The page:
In 2004, Huffman's family held a candlelight vigil. More than 100 people attended, reading poems and setting three candles on the grave. Huffman's half brother, Bobby Thiele, lighted one. He has since died. Her sister, Loeta Eaker, now 79, of Dardenne Prairie, lighted another. The third was saved for Sgt. Eric Friedrich, who was to light it once the mystery was solved.
The cold case caught Friedrich's eye when he joined the Cape Girardeau County sheriff's four-member investigation unit in 1994. He has been working on it since.
The Highway Patrol destroyed most of the physical evidence in 1975, but hope remained of building a circumstantial case. The vigil provided momentum.
Friedrich was particularly interested in an American Legion magazine, dated just days before, found near Huffman's body. It carried the address of a man from St. Louis, who told police he was about 20 miles from Delta that weekend with his nephew. The man couldn't explain how his magazine ended up in Delta. Investigators later learned the nephew was a convicted rapist.
Then there was an anonymous letter, received in 2004 from someone who may have stumbled upon the killing and was afraid to speak up. Its author recalled stopping around 1 a.m. to help someone who pulled over on Highway N, about a half mile from Delta.
"Why I tried to help I will never know, because without the help from God I would have been killed," the document says.
It describes two men --one tall and slim, the other short and sturdy -- who started yelling and tried unsuccessfully to pull the letter writer from his or her car. The writer saw someone in a ditch hollering but drove off in fear. The two men also drove away.
Later, a tip was called in by a man who said that as a child, he was in nearby Allenville, Mo., that weekend with his father and his father's friend, both from St. Louis. He had vague memories of riding with them down Highway N and hearing one say they should have shoved the woman further into a culvert.
He said his father, who drank and was abusive, hid from police when they later came knocking at his grandparents' house in Allenville.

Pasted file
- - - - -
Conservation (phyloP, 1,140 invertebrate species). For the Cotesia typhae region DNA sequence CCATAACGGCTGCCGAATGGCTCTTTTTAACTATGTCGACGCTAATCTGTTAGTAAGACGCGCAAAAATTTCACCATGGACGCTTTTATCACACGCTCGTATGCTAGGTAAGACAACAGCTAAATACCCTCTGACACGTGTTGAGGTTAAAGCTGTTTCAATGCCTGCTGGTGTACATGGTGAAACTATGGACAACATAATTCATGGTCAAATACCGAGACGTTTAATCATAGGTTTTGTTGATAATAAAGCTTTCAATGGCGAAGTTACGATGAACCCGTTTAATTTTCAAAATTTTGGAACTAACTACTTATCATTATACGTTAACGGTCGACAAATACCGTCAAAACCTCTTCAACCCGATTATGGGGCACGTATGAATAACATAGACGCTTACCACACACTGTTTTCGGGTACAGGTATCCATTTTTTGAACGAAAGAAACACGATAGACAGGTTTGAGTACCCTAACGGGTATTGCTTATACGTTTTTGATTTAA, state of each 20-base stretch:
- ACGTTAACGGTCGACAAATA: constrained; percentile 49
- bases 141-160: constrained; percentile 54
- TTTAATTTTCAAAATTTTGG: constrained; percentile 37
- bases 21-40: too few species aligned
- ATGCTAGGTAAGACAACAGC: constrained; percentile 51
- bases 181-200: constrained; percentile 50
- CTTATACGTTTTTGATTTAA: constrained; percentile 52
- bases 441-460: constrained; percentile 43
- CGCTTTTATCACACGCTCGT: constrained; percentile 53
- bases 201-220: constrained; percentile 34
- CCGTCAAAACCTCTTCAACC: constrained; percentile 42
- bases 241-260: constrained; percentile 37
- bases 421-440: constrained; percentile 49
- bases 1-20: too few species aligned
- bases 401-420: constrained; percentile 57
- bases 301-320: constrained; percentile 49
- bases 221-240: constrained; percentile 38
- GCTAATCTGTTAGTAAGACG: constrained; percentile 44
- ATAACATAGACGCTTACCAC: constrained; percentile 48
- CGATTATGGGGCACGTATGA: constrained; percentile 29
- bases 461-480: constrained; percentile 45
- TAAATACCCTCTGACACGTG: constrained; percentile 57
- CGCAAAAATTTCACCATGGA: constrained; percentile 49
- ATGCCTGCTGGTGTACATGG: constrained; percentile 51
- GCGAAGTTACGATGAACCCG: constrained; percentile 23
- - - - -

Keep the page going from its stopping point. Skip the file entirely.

The leads all stood out for their specificity, but each fizzled.
The magazine subscriber has died, and Friedrich was unable to track down the nephew, who has a common name.
The man who called about his father was only 7 at the time of the killing; the father and friend are now dead, as is his mother, the only person who could corroborate the memory.
The person who wrote the letter never came forward.
"I always felt like there were people who knew a lot more than what they were saying," Bess said.
The only remaining physical evidence is a partial fingerprint from Huffman's car, with too little detail to submit to the national database. It is one of Friedrich's many frustrations in dealing with a case from an era when record-keeping and evidence-handling were less careful.
"I know it's been frustrating for the family. It's been frustrating for us as well," the detective said. "I cannot honestly sit here and tell you that something's going to happen in the near future because I'm not as hopeful, either. So much time has gone by."
Damlow, the niece, and her sister, Wanda Ross, 61, of Allenville, have filled almost a dozen binders and notebooks with their own research. They sponsored events trying to drum up new information: a dinner, a bake sale, a silent auction and dance. The last was in 2008.
Purchase of the benches, they said, signals recognition that they have done all they can -- but is not a surrender of hope.
"We have man's law for a reason," Damlow said. "You can't take people's loved ones away from them -- throw them in a ditch -- and not answer for it."
Information from: St. Louis Post-Dispatch, http://www.stltoday.com